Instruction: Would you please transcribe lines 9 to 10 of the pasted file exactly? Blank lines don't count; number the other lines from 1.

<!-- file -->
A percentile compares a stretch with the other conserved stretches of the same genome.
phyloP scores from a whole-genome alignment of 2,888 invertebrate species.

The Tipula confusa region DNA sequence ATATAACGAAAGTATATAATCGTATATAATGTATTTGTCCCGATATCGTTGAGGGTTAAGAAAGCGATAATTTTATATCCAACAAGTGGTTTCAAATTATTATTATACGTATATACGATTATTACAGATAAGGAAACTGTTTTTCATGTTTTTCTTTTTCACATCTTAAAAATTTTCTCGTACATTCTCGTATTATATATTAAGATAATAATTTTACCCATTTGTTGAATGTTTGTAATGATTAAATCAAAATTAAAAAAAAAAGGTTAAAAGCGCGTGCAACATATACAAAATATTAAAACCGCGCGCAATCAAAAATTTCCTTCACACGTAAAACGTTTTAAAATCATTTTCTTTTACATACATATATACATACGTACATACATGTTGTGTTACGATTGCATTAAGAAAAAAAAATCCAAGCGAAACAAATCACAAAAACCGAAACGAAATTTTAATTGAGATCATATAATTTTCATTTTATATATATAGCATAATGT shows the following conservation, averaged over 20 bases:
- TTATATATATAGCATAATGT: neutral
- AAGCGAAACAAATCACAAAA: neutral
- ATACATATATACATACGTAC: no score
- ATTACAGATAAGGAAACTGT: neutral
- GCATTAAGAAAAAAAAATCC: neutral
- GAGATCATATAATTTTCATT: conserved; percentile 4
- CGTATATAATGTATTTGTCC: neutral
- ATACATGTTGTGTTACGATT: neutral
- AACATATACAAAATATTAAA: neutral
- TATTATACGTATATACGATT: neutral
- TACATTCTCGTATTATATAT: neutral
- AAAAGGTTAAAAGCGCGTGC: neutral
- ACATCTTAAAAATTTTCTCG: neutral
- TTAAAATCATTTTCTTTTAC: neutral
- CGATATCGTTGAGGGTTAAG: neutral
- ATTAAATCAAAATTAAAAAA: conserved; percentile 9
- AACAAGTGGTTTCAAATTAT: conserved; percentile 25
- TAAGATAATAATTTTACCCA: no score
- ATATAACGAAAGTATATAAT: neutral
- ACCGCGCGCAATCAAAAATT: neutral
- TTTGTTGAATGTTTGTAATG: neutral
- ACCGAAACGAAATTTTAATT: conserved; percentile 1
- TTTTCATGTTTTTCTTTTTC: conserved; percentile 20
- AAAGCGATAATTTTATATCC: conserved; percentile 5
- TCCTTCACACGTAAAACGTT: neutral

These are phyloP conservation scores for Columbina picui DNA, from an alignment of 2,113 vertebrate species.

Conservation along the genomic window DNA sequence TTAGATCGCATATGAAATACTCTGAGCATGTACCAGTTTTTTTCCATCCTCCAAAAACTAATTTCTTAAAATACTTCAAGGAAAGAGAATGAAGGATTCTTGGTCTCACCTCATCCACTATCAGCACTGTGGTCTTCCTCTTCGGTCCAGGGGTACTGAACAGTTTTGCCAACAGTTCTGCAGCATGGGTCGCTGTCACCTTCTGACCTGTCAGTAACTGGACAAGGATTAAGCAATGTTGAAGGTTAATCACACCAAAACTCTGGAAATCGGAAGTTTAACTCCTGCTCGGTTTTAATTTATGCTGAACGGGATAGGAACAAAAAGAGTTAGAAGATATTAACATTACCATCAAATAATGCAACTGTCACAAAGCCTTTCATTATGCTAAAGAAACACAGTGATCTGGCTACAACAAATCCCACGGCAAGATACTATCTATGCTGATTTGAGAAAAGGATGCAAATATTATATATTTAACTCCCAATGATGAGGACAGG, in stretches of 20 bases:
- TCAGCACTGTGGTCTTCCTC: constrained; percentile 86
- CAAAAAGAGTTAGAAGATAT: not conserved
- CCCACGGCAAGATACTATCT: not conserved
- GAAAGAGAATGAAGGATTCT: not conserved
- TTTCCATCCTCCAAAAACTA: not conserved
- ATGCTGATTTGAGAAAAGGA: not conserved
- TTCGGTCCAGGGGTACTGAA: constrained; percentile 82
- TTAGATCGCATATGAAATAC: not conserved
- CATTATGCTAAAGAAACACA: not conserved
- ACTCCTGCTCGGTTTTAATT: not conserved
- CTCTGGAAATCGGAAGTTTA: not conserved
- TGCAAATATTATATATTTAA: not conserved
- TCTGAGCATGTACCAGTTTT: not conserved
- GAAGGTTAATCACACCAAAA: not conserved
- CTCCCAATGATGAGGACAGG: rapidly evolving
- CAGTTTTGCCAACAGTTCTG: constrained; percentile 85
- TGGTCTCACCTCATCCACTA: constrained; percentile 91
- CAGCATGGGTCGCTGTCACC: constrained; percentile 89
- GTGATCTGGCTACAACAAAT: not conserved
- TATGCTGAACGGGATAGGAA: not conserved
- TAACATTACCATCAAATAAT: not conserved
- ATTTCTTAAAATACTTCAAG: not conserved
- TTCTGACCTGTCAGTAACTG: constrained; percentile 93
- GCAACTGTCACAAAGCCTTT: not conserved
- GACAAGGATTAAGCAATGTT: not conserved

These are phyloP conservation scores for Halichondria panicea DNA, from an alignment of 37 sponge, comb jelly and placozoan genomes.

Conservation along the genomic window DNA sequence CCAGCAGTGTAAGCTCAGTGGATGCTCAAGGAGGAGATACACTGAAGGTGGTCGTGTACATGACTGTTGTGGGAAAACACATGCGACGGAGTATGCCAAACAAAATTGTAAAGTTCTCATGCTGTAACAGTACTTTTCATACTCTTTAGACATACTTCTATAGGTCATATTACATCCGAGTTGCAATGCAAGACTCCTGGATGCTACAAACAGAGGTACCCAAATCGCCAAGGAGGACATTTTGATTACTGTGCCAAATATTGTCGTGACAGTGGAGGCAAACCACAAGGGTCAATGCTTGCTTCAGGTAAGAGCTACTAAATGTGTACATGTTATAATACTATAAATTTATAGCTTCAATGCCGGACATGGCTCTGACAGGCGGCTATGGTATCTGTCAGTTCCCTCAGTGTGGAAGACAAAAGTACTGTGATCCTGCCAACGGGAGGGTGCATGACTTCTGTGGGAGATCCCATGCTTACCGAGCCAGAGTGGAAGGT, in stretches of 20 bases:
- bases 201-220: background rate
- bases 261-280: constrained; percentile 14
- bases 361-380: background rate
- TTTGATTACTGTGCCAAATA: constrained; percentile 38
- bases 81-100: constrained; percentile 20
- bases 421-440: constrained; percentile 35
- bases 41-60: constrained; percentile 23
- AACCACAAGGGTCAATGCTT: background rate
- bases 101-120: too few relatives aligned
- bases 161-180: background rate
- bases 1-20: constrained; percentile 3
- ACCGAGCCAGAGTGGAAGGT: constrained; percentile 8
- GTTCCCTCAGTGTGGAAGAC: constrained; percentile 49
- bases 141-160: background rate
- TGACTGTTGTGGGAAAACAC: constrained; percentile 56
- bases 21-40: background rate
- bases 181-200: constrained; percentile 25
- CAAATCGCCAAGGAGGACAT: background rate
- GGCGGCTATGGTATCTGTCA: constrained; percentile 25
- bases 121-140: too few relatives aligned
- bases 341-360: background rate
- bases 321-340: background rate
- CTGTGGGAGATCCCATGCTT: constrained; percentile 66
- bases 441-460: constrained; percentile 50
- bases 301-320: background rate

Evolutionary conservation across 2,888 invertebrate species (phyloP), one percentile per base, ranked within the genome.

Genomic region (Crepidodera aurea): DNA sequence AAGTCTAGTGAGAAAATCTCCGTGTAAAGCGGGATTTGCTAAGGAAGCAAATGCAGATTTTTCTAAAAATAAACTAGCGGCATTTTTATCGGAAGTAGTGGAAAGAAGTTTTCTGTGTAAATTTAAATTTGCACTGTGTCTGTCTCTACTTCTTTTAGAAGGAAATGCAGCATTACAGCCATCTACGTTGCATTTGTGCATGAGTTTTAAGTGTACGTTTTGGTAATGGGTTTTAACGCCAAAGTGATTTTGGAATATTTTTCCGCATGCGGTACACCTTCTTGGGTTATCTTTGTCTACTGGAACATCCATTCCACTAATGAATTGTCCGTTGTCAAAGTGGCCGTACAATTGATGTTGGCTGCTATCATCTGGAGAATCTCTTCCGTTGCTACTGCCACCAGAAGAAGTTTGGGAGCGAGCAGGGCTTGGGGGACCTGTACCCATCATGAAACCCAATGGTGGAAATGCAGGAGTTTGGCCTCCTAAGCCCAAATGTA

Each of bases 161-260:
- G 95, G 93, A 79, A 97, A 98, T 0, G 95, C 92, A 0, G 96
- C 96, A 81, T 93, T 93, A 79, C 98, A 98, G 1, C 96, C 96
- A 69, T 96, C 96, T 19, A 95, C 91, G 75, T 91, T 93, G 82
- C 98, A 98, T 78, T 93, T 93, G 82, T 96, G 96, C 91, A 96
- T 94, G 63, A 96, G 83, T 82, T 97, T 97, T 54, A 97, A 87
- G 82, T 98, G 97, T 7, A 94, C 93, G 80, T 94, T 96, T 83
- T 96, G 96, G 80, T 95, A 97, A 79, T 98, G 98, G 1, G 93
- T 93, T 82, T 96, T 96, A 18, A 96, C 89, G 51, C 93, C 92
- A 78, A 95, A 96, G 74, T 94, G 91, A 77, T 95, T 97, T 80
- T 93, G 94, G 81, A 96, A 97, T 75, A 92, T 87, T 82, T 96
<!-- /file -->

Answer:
- GAGATCATATAATTTTCATT: conserved; percentile 4
- CGTATATAATGTATTTGTCC: neutral